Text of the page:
Illinois Steel Company

(Redirected from Federal Steel Company)

The Illinois Steel Company was an American steel producer with five plants in Illinois and Wisconsin. Founded through a consolidation in 1889, Illinois Steel grew to become the largest steel producer in the United States. In 1898, several other steel and transportation companies were merged into it to form the Federal Steel Company, itself merged into U.S. Steel in 1901.

Illinois Steel mark on a bridge in Izunokuni, Japan

History edit

The first mill associated with the Illinois Steel Company was the North Chicago Rolling Mill, founded in Chicago, Illinois by Eber Brock Ward in 1857 as a mill to re-roll iron rails.[1] In 1865, this mill was converted into a steel mill, shortly after the Bessemer process was introduced. The Illinois Steel Company was founded in 1889 following the consolidation of three companies; The North Chicago Rolling Mill Company had plants in Chicago, South Chicago, Chicago (1880), and Milwaukee, Wisconsin (1868), The Union Iron Company (1863) of Chicago and the Joliet Steel Company (1870) were also involved in the merge. The company was based in the Rookery Building in downtown Chicago. Branch offices operated in the Empire Building in New York, New York; the Pioneer Press Building in Saint Paul, Minnesota; the Cuyahoga Building in Cleveland, Ohio; the Security Building in St. Louis, Missouri; and an office in Denver, Colorado.[2]

The Illinois Steel Company became the largest steel company in the state. The company also owned a controlling interest in the Chicago, Lake Shore and Eastern Railway, coal mines in West Virginia and Pennsylvania, iron mines in Michigan and Wisconsin, and limestone mines in Indiana. Illinois Steel grew to become one of the largest steel and iron producers in the country by the late 1880s, producing over 1.1 million tons of pig iron and about one million tons of steel. The company specialized in rail track (including rail, fastenings, and steel plates), mineral wool, wire, pig iron, and hydraulic Portland cement. Railroads using Illinois Steel products included the Atchison, Topeka & Santa Fe, Wabash, Chicago & Alton, and Baltimore & Ohio. Pig iron operations were handled in conjunction with Pickands, Brown & Company.[2]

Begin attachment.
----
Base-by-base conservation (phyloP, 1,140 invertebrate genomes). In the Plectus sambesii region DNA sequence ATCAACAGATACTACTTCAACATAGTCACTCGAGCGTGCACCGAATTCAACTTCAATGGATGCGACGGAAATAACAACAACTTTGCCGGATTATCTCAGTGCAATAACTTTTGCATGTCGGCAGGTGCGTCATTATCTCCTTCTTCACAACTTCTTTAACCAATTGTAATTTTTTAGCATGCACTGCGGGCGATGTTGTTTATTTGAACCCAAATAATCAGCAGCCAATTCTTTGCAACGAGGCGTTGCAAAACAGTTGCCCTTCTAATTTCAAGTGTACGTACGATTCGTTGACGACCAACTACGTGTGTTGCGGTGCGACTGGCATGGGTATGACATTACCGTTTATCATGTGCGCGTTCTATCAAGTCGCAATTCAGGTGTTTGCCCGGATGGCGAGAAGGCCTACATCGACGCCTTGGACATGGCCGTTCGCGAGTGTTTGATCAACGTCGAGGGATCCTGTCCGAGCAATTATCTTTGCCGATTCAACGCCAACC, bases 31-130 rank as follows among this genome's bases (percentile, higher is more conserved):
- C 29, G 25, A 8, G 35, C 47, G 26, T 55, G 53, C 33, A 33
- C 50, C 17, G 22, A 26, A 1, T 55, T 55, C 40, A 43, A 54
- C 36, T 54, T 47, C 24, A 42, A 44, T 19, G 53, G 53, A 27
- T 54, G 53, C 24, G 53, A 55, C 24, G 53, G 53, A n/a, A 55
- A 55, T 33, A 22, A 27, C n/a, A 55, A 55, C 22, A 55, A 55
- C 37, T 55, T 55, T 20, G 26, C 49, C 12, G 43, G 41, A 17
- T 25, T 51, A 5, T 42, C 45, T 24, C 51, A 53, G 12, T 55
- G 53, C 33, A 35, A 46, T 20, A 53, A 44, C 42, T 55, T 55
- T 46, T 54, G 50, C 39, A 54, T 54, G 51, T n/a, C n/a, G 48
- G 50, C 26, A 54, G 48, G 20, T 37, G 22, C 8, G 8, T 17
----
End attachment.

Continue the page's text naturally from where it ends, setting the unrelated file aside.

The success of Illinois Steel did not go unchecked. The Carnegie Steel Company had a more efficient operation in Pittsburgh, Pennsylvania and sought to force Illinois Steel into receivership. Carnegie sold steel near Chicago at only eighteen cents a ton, forcing Illinois Steel to sell their products below production cost. The ploy worked and by 1896, Illinois Steel had drawn papers to place the company into receivership. Before these papers could be filed, however, Illinois Steel decided to focus on expanding their market to the west of Chicago, where Carnegie lacked sufficient supply lines. This strategy proved successful.[3]

In 1898, the Illinois Steel Company acquired the Minnesota Iron Company, Lorain Steel Company of Ohio, the Johnson Company of Pennsylvania, and the Elgin, Joliet & Eastern Railway, forming the Federal Steel Company. Upon completion of the merge, general counsel Elbert Henry Gary became president of the company.

In February 1901, Gary worked with J. P. Morgan to have him acquire Carnegie Steel. Days after the acquisition was approved, Gary announced his intent to merge Federal Steel into Carnegie to form what would be known as U.S. Steel. The new company began operations on April 1, 1901.[2]

Bridges edit

Works include (with variations in attribution):

References edit

  1. ^ Bensman, David; Wilson, Mark R. "Iron and Steel". Encyclopedia Chicago. Chicago Historical Society. Retrieved 14 November 2019.
  2. ^ a b c Illinois Steel Company: Ships Its Goods to All Parts of the World. Chicago, IL. 1899.{{cite book}}: CS1 maint: location missing publisher (link)
  3. ^ Warren, Kenneth (2001). Big Steel: The First Century of the United States Steel Corporation 1901-2001. Pittsburgh, PA: University of Pittsburgh Press. p. 11. ISBN 0822941600.
  4. ^ a b c d e f g h i "National Register Information System". National Register of Historic Places. National Park Service. July 9, 2010. Retrieved 11 June 2014.